If you live in an area that is in the current path of the storm or in coastal regions that could be affected, the Federal Emergency Management Agency advises you to listen to your local news to monitor weather updates and warnings and follow the instructions of local officials.
FEMA offers the following tips to prepare for tropical storms:
Tropical weather systems can bring heavy rains, flash flooding, and high winds, so if you haven’t already, visit Ready.gov for tips on creating your family emergency plan and getting an emergency kit.
Rains from tropical storms can cause flooding. A mere six inches of fast-moving flood water can knock over an adult. It takes only two feet of rushing water to carry away most vehicles. This includes pickups and SUVs.
High winds from tropical storms can cause power outages. The Consumer Product Safety Commission and U.S. Fire Administration urge consumers to use portable generators outdoors. Never use portable generators indoors or in garages. The exhaust from generators contains high levels of carbon monoxide that can quickly incapacitate and kill.
Everyone should also familiarize themselves with the terms that are used to identify a severe weather hazard. A Tropical Storm Warning means that tropical storm conditions are expected within 36 hours. If local officials give the order to shelter in place, take action immediately; and if the order from local officials is to evacuate, leave immediately. Monitor local radio and television news outlets or listen to NOAA Weather Radio for the latest developments.
If you served in the active military, naval, or air service and were honorably discharged or released, you may qualify for VA health care benefits, including hospital services. Certain Reservists and National Guard Members may also qualify. Check your eligibility.
A wage garnishment is when your employer is required to withhold some portion of your earnings in order to pay off a debt. Wage garnishments do not include voluntary wage assignments—that is, when you voluntarily agree that your employer may turn over a specified amount of earnings to a creditor or creditors.
Most garnishments are made by court order. The IRS or a state tax collection agency can garnish your wages for unpaid taxes. Your wages can also be garnished if you have defaulted on student loan debt.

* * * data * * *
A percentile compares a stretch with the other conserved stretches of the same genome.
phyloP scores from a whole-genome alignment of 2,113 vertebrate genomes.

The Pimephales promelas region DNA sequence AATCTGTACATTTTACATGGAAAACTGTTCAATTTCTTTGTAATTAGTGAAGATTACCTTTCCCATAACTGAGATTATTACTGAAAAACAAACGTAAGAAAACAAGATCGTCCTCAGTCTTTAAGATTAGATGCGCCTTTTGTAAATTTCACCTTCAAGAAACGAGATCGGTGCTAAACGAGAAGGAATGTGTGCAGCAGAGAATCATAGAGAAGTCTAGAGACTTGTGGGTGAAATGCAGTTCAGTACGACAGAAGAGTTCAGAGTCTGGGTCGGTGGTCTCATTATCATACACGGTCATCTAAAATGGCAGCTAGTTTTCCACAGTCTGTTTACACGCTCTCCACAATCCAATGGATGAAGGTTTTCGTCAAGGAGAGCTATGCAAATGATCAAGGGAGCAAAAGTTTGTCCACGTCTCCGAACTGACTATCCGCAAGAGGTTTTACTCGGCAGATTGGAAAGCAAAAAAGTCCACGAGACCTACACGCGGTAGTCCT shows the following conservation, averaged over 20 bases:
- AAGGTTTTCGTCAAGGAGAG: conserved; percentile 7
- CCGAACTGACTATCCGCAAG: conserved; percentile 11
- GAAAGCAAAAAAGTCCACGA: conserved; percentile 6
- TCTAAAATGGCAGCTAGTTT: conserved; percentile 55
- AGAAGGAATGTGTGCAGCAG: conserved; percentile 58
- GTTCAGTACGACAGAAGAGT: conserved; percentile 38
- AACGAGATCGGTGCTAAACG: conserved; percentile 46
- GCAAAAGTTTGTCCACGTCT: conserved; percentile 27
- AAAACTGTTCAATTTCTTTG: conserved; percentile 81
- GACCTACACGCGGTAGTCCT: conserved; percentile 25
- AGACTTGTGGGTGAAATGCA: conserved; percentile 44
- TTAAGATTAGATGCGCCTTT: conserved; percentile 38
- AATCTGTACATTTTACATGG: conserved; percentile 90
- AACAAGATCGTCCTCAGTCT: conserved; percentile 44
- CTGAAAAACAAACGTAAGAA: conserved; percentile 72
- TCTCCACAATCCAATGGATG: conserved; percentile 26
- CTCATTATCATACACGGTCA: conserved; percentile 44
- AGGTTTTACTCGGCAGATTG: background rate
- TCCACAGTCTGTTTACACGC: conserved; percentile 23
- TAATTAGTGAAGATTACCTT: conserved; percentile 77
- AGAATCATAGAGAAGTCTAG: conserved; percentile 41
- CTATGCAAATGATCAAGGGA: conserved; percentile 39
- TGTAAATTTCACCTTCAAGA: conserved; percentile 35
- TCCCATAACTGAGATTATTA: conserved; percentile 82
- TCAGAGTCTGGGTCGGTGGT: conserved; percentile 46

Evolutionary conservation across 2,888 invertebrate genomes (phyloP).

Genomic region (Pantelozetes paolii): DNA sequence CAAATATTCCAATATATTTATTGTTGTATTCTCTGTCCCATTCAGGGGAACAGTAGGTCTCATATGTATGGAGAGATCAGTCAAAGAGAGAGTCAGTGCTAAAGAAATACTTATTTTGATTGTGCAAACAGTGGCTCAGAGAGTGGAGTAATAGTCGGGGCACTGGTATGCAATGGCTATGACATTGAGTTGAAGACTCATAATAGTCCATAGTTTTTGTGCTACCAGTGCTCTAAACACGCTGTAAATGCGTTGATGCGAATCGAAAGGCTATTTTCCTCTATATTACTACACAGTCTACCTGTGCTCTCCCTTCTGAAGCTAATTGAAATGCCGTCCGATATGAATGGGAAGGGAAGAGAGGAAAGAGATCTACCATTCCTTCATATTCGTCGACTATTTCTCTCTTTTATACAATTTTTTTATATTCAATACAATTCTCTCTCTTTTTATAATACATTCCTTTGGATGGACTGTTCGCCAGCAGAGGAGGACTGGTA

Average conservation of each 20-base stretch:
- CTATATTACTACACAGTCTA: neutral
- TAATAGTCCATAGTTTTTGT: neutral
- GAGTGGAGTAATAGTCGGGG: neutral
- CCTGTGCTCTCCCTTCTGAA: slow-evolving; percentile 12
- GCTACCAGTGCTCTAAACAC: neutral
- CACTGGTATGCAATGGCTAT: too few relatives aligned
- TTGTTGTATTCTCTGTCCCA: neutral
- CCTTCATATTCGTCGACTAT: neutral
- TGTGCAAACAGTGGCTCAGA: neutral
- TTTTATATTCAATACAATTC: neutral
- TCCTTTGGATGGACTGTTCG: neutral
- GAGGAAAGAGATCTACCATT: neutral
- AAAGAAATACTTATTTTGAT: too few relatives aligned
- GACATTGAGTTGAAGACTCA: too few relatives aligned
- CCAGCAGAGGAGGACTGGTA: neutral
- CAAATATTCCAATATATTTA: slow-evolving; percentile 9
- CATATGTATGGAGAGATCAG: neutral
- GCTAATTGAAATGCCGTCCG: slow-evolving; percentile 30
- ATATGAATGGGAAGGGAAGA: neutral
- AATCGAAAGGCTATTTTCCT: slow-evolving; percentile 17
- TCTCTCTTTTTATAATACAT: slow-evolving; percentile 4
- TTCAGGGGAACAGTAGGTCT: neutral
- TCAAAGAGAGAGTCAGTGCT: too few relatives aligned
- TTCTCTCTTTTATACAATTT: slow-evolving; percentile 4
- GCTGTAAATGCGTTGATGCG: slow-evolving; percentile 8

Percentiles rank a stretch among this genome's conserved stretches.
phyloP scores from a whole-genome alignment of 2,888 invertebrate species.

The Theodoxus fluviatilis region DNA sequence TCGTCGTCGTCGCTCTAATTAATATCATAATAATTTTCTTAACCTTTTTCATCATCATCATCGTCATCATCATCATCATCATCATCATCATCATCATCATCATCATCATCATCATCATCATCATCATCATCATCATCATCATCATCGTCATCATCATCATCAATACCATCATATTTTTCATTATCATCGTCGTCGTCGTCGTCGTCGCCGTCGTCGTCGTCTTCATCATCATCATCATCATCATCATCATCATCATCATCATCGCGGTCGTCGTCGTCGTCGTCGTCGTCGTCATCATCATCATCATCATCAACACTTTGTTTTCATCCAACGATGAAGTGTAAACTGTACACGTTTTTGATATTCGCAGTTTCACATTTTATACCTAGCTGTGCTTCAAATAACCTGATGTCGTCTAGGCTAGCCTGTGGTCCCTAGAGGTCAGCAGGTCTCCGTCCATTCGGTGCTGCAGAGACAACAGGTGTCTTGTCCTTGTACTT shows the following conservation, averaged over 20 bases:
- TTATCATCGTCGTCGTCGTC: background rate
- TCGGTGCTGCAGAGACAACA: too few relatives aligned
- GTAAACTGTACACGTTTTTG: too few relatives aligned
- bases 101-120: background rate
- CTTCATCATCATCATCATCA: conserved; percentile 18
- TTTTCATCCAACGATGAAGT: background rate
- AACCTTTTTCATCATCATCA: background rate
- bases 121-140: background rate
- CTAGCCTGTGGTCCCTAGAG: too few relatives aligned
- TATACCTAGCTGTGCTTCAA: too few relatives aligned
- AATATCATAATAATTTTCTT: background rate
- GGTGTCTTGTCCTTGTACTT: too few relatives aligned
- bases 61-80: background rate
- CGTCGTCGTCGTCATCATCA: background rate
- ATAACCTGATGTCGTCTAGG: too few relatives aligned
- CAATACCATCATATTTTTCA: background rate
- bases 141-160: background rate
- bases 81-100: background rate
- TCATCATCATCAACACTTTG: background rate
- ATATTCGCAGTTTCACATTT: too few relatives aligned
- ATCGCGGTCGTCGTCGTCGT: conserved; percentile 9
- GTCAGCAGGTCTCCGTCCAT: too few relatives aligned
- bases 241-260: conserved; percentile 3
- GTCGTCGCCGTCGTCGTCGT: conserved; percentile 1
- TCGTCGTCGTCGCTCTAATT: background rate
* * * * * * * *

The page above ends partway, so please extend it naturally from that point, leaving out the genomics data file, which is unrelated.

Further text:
Title III of the Consumer Credit Protection Act limits the amount of earnings that can be garnished and protects you from being fired if your pay is only being garnished for one debt.
For questions about wage garnishment, contact the Department of Labor or call 1-866-4-USWAGE (1-866-487-9243) from 8 a.m. to 5 p.m. in your time zone.
Last week, the Department of Homeland Security began accepting requests for “deferred action” status from people who were brought into the United States as children. Deferred action status would allow these people to remain in the United States and make them eligible to receive a work permit.
Children are often prescribed codeine for pain relief following surgery. The U.S. Food and Drug Administration (FDA) is warning parents and caregivers to be on the lookout for possible serious side effects after giving a child codeine.
At least three children between the ages of 2 and 5 died after receiving codeine for pain relief following surgery to remove tonsils or adenoids. This danger exists for children who are “ultra-rapid metabolizers,” which means that their liver converts codeine to morphine in higher-than-normal amounts. There are tests to check for ultra-rapid metabolism.
If you give your child codeine after surgery and observe any of the following danger signs, take your child to the emergency immediately or call 911:
The National Oceanic and Atmospheric Administration (NOAA) is soon launching weather emergency alerts to your mobile devices. Wireless Emergency Alerts (WEA) are emergency messages sent by authorized government authorities through your mobile carrier.
Government partners include local and state public safety agencies, FEMA, the Federal Communications Commission, the Department of Homeland Security, and the National Weather Service.
You will be able to sign up for weather-related emergency alerts through your mobile carrier. The alerts will include extreme weather warnings, local emergencies requiring evacuation or immediate action, AMBER alerts and Presidential alerts during a national emergency. The alerts will look like a text message, but will include a special tone and vibration, both repeated twice.
You can also receive alerts based on your phone’s current location. While most older phones are not WEA-capable, new mobile devices are. For information about which mobile devices are WEA-capable, please visit http://www.ctia.org/wea or contact your wireless carrier.
Check the Validity of Government Social Media Accounts
Every day, the government uses social media services like Twitter, Facebook, and YouTube to communicate with you and provide easy access to government benefits and services.
But unlike most government websites, which are hosted on a .mil or a .gov domain, social media sites are hosted on commercial domains. Without the .gov or the .mil, it can be difficult to determine which social media accounts are official government sources of information and which are impersonators.